UMF spotlights Kendrick Lamar’s Pulitzer Prize Winning hip hop album as kickoff to spring New Commons events

FARMINGTON, ME  (January 14, 2019)— American rapper Kendrick Lamar’s critically-acclaimed album “DAMN.” is the first work to be spotlighted by the spring series of the New Commons Project at the University of Maine at Farmington.

A grassroots music and cultural genre with social justice, respect and self-worth at its core, hip-hop or rap music was developed in the United States by urban African Americans in the late 1970s. Lamar, a rapper, songwriter and record producer, spent over a decade coming up in the ranks of rap music’s most successful artists to become recognized by many as the new king of hip-hop.

Since the album’s release in 2017, it was certified triple Platinum by the Recording Industry Association of America, named the Year-End number one album of 2017 by Billboard and won the Grammy for Best Rap Album.

In 2018, the album made history as the first non-classical and non-jazz album to win the Pulitzer Prize in Music with the Pulitzer Prize Board calling it, “a virtuoso song collection unified by its vernacular authenticity and rhythmic dynamism that offers affecting vignettes capturing the complexity of modern African-American life.”

During his career, Lamar has received many accolades including 12 Grammy Awards, 5 NAACP Image Awards for his music and duos with Beyoncé’ and Rihanna, multiple international music awards and being named one of the 100 most influential people in the world in 2016 by Time magazine.

Started in fall 2018, UMF’s New Commons Project is building a contemporary cultural commons of 24 works of art, literature and ideas submitted by members of the Maine community. This semester will feature a rich sampling of unique events, public discussions, talks and community engagement projects on Lamar’s award winning album, a novel-in-verse on immigration, the FEDCO seed catalog and one of Beethoven’s greatest symphonies.

Upcoming Events:

“ ‘Ain’t a  DAMN. Thing Changed’: Hip Hop’s History of Social Engagement”
In this talk, Stephen Grandchamp, postdoctoral fellow of Digital and Public Humanities at UMF, will provide an introduction to hip hop by exploring Kendrick Lamar in context of the genre’s sustained engagement with political and social issues.
Friday, Jan. 25, 11:45 a.m., Lincoln Auditorium, UMF Roberts Learning Center

KEYNOTE EVENT: “A Dialogue on DAMN.,” with Anthony B. Pinn and Monica Miller

Anthony B. Pinn
Anthony B. Pinn
Monica Miller
Monica Miller

Join Anthony B. Pinn, Agnes Cullen Arnold Professor of Humanities and professor of religion at Rice University, and Monica Miller, associate professor of religion and Africana studies at Lehigh University, for a lively consideration of the relationship between religion and hip hop, with particular attention to the work of Kendrick Lamar.
Wednesday, Jan. 30, 11:45 a.m., Lincoln Auditorium, UMF Roberts Learning Center
Wednesday, Jan. 30, 4p.m., Jewett Hall Auditorium, University of Maine at Augusta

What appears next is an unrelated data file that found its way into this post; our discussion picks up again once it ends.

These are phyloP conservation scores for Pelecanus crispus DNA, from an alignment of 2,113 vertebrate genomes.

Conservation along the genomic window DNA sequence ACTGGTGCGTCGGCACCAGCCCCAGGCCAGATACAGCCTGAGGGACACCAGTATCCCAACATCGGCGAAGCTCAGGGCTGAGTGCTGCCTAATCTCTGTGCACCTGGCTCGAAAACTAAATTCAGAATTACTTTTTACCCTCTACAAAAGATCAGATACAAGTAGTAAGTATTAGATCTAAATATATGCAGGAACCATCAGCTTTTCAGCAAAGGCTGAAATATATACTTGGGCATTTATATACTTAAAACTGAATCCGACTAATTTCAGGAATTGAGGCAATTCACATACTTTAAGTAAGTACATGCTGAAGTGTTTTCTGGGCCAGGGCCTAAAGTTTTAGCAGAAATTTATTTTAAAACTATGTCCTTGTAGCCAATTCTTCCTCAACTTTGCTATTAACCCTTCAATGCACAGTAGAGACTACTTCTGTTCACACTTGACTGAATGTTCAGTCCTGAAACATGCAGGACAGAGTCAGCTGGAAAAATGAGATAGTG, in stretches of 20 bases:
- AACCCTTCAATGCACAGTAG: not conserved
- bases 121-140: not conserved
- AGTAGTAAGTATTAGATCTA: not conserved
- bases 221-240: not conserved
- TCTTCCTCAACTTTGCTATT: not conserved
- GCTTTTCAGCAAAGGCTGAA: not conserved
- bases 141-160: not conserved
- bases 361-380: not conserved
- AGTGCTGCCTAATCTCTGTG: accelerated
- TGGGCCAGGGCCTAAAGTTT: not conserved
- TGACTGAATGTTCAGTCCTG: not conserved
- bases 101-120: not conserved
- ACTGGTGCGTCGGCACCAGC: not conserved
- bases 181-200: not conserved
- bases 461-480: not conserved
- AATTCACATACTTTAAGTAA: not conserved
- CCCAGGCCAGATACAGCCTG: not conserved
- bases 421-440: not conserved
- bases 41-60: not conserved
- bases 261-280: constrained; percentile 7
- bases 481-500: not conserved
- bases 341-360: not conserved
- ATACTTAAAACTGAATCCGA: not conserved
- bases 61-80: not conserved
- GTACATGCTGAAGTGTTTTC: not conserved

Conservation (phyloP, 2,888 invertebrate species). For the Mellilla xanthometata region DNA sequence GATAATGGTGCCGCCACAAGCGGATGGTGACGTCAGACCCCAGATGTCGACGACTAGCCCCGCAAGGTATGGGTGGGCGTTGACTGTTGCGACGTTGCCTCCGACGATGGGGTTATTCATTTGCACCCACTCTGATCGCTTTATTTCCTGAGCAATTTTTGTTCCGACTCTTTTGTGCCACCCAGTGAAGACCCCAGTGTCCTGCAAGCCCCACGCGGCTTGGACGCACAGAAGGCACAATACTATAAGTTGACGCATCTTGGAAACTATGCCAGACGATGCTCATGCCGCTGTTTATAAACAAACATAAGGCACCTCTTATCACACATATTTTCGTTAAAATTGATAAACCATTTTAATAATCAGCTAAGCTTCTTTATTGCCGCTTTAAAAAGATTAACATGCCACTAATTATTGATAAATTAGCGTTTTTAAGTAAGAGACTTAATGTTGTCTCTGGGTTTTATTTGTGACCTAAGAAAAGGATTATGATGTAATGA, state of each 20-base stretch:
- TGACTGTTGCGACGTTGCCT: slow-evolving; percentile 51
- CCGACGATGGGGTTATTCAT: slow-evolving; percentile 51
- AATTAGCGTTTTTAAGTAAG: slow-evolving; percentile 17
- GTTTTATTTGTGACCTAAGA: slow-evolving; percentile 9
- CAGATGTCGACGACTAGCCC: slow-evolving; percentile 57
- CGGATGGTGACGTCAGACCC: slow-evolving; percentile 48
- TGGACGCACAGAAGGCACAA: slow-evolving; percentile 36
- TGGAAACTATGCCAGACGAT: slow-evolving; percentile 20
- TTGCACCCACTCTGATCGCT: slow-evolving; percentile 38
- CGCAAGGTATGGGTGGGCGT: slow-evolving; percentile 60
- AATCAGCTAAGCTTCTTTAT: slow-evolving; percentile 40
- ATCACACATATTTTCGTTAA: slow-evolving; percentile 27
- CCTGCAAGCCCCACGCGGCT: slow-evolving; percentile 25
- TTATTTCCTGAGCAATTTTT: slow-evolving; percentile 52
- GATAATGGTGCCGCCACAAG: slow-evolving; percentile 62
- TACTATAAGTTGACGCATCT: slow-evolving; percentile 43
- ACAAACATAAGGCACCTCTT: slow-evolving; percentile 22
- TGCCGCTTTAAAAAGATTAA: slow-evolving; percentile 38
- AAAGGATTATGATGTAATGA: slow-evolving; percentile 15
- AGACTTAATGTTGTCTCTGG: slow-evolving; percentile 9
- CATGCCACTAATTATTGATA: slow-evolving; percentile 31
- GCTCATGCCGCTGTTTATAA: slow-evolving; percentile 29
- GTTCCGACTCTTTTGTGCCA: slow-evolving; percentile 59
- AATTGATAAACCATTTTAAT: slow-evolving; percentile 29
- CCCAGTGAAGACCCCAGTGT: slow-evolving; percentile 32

“Milo – Hip Hop Concert”
Internationally-acclaimed hip hop recording artist Milo visits the campus of UMF for a special musical performance co-sponsored with Arts Farmington, Emery Community Arts Center and WUMF.
Thursday, Jan. 31, 7:30 p.m., UMF Emery Community Arts Center

New Commons Film Series: “BLACKkKLANSMAN”
Spike Lee’s 2018 film provocatively explores the true story of an African-American detective who tries to infiltrate a local chapter of the Ku Klux Klan. Following the screening, Delphine Letort, associate professor in English at the University of Le Mans and author of “The Spike Lee Brand: A Study of Documentary Filmmaking;” Eliane Elmaleh, professor of American culture at the University of Le Mans; Sarah Maline, associate professor art history at UMF; N. Andre Siamundele, assistant professor of French at UMF; and Michael Schoeppner, assistant professor of history at UMF, will provide critical analysis of the film.
Friday, Feb. 8, 6:30 p.m., Lincoln Auditorium, UMF Roberts Learning Center

Symposium on “BLACKkKLANSMAN”
Join Delphine Letort; Eliane Elmaleh; Charles Nero, professor of rhetoric, screen and film studies at Bates College; and Michael Johnson, professor of English at UMF, for an exciting day-long examination of BLACKkKLANSMAN, the cinema of Spike Lee and Black filmmaking co-sponsored by the New Commons Project and Global Education.
Saturday, Feb. 9, 9:30 a.m.-5 p.m., Rm. 101 UMF Fusion Center

The New Commons Project is a public humanities initiative of the University of Maine at Farmington, Maine’s public liberal arts college, in partnership with the Maine Humanities Council. It is made possible by a grant from the Andrew W. Mellon Foundation. Events are free and open to the public.

To learn more about the New Commons Project, or to submit a nomination for the next round of selections to be announced in 2019, visit the website at:

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Media Contact: Kristen Case, associate professor of English, 207-778-7239,

Image: RP189-026A
Photo Caption: Anthony B. Pinn
Photo Credit: Submitted Image

Image: RP189-026B
Photo Caption: Monica Miller
Photo Credit: Submitted Image

Image: RP189-026C
Photo Caption: Milo
Photo Credit: Submitted Image

April Mulherin
UMF Associate Director for Media Relations
office: 207-778-7081
cell: 207-491-0064

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